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6935: Re: Cult of the personality: Antoine responds to Morse (fwd)

From: Guy Antoine <GuyAntoine@windowsonhaiti.com>

Richard Morse wrote:

"I searched for a copy of the constitution and started reading till I got 
to Article 7 and it states: "The cult of the personality is categorically 
forbidden. Effigies and names of living personages may not appear on 
the currency, stamps, seals, public buildings, streets or works of art."

This is an interesting issue and I am glad that Richard brings it up.
I agree with the sentiment projected by this constitutional Article,
though I have some serious problems with its wording, as it would
appear to put some serious and unnatural limits to a person's freedom
of expression.  I believe that the cult of personality is a serious
impediment to any sort of progress in Haiti, yet how can it be so
precisely defined as to categorically forbid it?  It would be exceedingly
easy for people of bad faith to accuse each other of personality cults
whenever one takes a principled position that appears to favor the
political fortune of anyone in particular.  Even more disturbing to me,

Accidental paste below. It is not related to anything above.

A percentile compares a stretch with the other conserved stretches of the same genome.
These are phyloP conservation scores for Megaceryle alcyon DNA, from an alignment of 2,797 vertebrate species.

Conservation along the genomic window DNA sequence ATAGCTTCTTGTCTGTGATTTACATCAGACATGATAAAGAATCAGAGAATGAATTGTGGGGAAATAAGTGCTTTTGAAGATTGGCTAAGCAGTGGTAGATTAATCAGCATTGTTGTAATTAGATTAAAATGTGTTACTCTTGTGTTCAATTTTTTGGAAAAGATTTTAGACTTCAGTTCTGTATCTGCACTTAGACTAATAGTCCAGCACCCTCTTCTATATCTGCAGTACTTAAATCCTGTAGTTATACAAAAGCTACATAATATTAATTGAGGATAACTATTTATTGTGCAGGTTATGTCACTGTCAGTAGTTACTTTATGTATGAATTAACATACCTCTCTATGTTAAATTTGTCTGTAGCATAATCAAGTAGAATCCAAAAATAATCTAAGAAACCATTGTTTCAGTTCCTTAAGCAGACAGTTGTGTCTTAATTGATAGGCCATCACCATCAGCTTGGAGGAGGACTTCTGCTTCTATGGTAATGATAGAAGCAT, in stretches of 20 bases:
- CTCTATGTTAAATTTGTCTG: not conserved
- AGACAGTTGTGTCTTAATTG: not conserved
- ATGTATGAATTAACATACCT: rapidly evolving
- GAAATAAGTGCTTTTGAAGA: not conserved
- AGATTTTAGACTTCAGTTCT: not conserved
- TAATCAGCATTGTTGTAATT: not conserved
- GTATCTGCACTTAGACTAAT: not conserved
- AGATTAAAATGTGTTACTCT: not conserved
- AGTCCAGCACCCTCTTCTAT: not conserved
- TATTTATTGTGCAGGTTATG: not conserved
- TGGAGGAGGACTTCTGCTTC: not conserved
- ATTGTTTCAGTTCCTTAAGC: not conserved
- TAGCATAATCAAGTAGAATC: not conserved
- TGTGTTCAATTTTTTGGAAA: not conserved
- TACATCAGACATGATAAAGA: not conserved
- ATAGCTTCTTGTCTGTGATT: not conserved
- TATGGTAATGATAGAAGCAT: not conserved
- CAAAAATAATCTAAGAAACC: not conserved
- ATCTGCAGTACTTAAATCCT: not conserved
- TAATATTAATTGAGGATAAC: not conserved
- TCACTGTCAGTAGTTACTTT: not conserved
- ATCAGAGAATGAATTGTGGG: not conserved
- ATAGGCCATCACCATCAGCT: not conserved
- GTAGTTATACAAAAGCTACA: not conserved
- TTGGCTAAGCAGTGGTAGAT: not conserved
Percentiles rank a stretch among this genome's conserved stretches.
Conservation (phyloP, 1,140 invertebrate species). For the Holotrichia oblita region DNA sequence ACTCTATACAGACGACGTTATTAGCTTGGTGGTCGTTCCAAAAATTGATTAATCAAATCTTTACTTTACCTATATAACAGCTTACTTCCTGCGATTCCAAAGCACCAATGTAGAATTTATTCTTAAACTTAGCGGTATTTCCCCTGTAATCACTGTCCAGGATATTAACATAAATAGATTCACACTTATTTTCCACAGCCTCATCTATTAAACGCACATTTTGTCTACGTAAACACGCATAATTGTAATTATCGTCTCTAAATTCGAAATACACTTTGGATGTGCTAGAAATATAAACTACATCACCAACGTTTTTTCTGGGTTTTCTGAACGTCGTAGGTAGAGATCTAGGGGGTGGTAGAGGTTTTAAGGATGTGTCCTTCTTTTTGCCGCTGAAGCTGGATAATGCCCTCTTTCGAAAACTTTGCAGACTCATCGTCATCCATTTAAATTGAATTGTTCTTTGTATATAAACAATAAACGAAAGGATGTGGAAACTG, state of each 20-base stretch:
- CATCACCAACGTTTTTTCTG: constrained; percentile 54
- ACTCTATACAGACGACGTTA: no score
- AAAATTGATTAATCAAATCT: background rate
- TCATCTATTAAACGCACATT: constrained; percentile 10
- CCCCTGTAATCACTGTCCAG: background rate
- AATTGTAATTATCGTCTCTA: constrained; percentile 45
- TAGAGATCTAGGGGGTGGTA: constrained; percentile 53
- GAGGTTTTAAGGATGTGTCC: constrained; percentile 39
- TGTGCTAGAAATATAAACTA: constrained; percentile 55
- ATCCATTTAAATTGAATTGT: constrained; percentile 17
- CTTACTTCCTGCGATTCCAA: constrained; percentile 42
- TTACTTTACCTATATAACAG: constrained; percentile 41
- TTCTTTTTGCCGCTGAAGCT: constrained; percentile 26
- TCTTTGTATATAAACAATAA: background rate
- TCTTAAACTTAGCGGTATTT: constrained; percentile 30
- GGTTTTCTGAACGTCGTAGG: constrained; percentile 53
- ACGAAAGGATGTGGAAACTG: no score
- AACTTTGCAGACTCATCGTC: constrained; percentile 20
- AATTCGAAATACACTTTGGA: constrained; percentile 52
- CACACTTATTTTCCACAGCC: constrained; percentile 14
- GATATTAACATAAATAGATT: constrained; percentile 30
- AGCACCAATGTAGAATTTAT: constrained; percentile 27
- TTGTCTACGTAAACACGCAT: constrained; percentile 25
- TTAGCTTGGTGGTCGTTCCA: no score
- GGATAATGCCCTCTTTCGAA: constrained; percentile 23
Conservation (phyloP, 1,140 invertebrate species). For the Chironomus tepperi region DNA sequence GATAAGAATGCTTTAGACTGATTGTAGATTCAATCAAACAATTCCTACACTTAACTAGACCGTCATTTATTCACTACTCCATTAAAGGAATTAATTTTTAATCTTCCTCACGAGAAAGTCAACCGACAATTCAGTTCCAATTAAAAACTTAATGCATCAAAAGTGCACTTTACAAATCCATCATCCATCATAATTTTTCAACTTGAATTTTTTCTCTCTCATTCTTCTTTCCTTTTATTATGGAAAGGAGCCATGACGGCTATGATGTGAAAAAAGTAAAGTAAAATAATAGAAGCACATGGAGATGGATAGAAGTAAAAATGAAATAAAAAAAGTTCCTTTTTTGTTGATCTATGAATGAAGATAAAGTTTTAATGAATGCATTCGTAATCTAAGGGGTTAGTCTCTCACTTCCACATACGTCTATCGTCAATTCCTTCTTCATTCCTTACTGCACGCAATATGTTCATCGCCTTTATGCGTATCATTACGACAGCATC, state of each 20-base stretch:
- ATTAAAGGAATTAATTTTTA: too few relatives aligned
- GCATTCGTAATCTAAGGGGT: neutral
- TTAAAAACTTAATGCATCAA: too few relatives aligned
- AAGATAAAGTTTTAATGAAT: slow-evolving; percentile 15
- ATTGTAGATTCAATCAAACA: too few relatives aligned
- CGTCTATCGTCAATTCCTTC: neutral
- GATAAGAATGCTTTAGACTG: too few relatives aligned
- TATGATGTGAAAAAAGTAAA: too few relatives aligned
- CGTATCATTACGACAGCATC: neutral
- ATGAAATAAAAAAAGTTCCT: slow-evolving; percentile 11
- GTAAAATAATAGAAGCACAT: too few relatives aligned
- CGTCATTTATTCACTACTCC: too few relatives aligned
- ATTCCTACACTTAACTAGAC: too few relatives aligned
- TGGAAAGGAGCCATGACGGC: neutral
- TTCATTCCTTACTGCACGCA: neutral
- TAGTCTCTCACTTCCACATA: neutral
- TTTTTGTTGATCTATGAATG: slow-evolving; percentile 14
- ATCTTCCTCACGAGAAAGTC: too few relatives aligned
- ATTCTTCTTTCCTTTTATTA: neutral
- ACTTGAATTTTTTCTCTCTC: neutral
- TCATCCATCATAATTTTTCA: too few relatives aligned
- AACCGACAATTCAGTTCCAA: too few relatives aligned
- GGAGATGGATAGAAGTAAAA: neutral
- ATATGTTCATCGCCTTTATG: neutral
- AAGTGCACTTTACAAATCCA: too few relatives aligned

is the reference that effigies and names of living personages should
not appear on "works of art".  Is it the business of government to
legislate artistic expression?  What in the world were those in charge
of redacting the constitution were thinking of?

But to come back to the essence of this article, I do believe that work 
should be performed immediately to advance the depersonalization
and professionalization of the electoral system in Haiti as well as all
government functions.  The Judicial system needs to pursue the aims
of Justice, period.  The Police needs to pursue the aims of Law and
Order, period.  The Electoral Council should pursue the aims of
implementing free and fair elections, period.  All political parties 
should have a platform, that they need to educate the public about.
This should apply to the Fanmi Lavalas party which has now the
distinct responsibility to promote, enact, and implement a social
and economic program that makes sense for the majority of people
in Haiti.  This should apply as well to the "Convergence" or "Espace
de Concertation" and any other political party in Haiti which have
the distinct responsibility to let the people know just what they are
promoting for the public good, as they should not be allowed to
devote all of their resources to preaching against whom they 
perceive as their "Anti-Christ".  In a way, THAT TOO is a form 
of "cult of the personality", of the worst kind.  We all need to
shift the focus to the "Haitian People" and discuss their needs and
not the personal ambitions of the few.

Guy S. Antoine
Windows on Haiti